Right to work checks from 1 July 2021
23 June 2021
The Home Office has updated its guidance on right to work checks employers must carry out to include information on changes being implemented from 1 July 2021 onwards.
Right to work checks for EEA citizens from 1 July 2021
As of 1 July 2021, EEA citizens and their family members need to have immigration status in the UK. They can no longer use their EEA passport or national identity cards as proof of their right to work within the UK. Instead, it will be necessary for them to provide evidence of their lawful immigration status in the UK, in alignment with the requirements of other foreign nationals.
The majority of EEA citizens will have the option of proving their right to work using the Home Office online right to work service. Anyone who has successfully applied through the EU Settlement Scheme (EUSS) will only be able to demonstrate their right to work in this way. These individuals will provide their date of birth along with their share code to allow employers to check their immigration status online.
Where an individual has been granted ‘Settled Status’, they have a continuous right to work in the UK, but where someone has been given ‘Pre-Settled Status’, this is only for a limited period, and so employers must ensure they carry out follow-up checks at the appropriate time. The online service will state when this follow-up check must take place.
There are certain groups of EEA citizens who will not have status under the EUSS, and they will be required to prove their right to work using alternative documents, which include:
- Frontier Worker Permits
- Service Provider of Switzerland visas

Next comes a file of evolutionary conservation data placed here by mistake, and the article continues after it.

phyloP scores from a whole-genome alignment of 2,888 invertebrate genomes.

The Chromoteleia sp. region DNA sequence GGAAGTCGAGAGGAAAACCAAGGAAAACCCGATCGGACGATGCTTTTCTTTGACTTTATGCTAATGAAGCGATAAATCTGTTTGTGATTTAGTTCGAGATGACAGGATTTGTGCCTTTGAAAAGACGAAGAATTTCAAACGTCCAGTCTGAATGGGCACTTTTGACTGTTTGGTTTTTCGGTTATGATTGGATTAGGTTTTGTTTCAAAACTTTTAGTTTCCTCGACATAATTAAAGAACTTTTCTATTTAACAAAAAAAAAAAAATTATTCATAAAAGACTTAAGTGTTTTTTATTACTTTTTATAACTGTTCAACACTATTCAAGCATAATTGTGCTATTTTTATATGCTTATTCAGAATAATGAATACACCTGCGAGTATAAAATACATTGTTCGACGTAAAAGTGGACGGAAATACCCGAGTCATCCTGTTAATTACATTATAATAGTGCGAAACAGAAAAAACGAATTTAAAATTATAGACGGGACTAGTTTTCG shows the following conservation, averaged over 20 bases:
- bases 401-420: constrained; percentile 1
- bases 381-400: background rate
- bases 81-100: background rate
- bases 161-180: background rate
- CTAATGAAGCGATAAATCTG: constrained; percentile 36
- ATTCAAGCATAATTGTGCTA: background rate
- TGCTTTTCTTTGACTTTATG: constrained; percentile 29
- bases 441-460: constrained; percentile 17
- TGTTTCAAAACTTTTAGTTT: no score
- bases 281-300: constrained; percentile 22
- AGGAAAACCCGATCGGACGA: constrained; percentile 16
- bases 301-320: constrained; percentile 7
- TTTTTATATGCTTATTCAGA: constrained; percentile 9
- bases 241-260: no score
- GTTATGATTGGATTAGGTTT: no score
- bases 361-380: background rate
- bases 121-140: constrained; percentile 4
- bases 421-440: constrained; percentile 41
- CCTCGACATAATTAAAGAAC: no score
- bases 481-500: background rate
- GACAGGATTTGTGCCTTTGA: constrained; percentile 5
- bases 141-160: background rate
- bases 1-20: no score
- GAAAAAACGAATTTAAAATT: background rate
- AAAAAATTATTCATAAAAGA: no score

- Outstanding applications to UK EUSS
- Outstanding applications to Crown Dependency EUSS
- EEA citizens with Indefinite Leave to Enter / Remain
- Points-based system visas
Further information on these documents and where they will apply is available within the guidance.
Irish citizens can prove their right to work using their Irish passport, Irish passport card, or their Irish birth or adoption certificate along with an official document that displays their permanent National Insurance (NI) number and their name. This must have been issued by either a government agency or a former employer.
Irish citizens are also able to apply for a frontier worker permit, which can either be issued digitally or as a physical document. This gives the option of using the Home Office online right to work service to prove their right to work.
EEA citizens employed before 30 June 2021 who have not applied to the EUSS by 30 June 2021
There is a process that employers may follow until 31 December 2021 in relation to EEA citizens who were part of their workforce before 30 June 2021, but who have not applied to the EUSS by 30 June 2021. If they were employed prior to the end of the grace period, on 30 June 2021, then employers are not required to cease their employment but must take the following steps:
- Advise the individual that they must make an application to the EUSS within 28 days and provide a Certificate of Application (CoA). If this does not happen, the employment must be terminated
- Once a CoA has been provided, the employer must contact the Home Office Employer Checking Service to confirm the individual has applied
- Where an application has been made, a Positive Verification Notice (PVN) will be supplied – this should be retained, and will expire after a period of six months
- Prior to the PVN’s expiry date, a follow-up check must be carried out with the Employer Checking Service. If the individual has been granted status before the PVN expiry date, they can prove their right to work using the Home Office right to work online service
- If the follow-up check shows the application is pending, a further PVN will be granted for six months, and step four must be repeated. If this follow-up check confirms that the application has been refused, no additional PVN will be issued, and the employment must be terminated
- Employers must maintain accurate records of the checks it carries out and the subsequent actions they took
Information provided in this news article may be subject to change. Please make note of the date of publication to ensure that you are viewing up to date information.